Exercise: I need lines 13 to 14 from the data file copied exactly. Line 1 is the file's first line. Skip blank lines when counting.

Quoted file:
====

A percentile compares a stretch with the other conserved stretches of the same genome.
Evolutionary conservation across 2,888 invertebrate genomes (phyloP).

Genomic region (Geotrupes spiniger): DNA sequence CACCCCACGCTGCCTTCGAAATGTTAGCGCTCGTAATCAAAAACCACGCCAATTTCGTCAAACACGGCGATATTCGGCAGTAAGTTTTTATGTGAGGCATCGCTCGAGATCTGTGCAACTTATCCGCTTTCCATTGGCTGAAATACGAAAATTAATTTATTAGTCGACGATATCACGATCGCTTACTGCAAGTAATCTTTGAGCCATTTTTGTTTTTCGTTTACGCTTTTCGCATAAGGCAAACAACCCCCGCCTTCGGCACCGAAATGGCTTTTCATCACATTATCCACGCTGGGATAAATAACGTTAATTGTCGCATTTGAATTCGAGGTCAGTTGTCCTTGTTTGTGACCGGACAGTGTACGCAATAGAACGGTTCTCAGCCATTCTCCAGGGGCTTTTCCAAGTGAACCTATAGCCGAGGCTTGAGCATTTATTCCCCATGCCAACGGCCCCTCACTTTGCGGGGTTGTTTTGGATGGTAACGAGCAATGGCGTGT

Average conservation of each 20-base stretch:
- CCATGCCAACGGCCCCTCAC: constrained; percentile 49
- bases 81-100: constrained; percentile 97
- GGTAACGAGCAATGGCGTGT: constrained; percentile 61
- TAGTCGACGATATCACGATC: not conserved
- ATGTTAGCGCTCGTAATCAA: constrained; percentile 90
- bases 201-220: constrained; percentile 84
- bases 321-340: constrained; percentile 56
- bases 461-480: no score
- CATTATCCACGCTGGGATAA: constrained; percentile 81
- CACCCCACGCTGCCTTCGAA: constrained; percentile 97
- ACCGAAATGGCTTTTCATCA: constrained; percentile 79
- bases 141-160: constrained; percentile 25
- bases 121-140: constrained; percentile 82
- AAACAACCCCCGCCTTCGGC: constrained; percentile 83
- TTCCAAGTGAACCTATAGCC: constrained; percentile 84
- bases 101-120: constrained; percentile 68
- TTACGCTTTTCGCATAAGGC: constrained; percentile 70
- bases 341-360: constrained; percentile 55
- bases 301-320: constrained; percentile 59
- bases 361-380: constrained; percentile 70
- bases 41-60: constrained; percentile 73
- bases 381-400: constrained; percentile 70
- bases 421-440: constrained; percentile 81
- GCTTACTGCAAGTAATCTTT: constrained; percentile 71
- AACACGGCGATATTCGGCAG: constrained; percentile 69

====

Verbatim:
- CATTATCCACGCTGGGATAA: constrained; percentile 81
- CACCCCACGCTGCCTTCGAA: constrained; percentile 97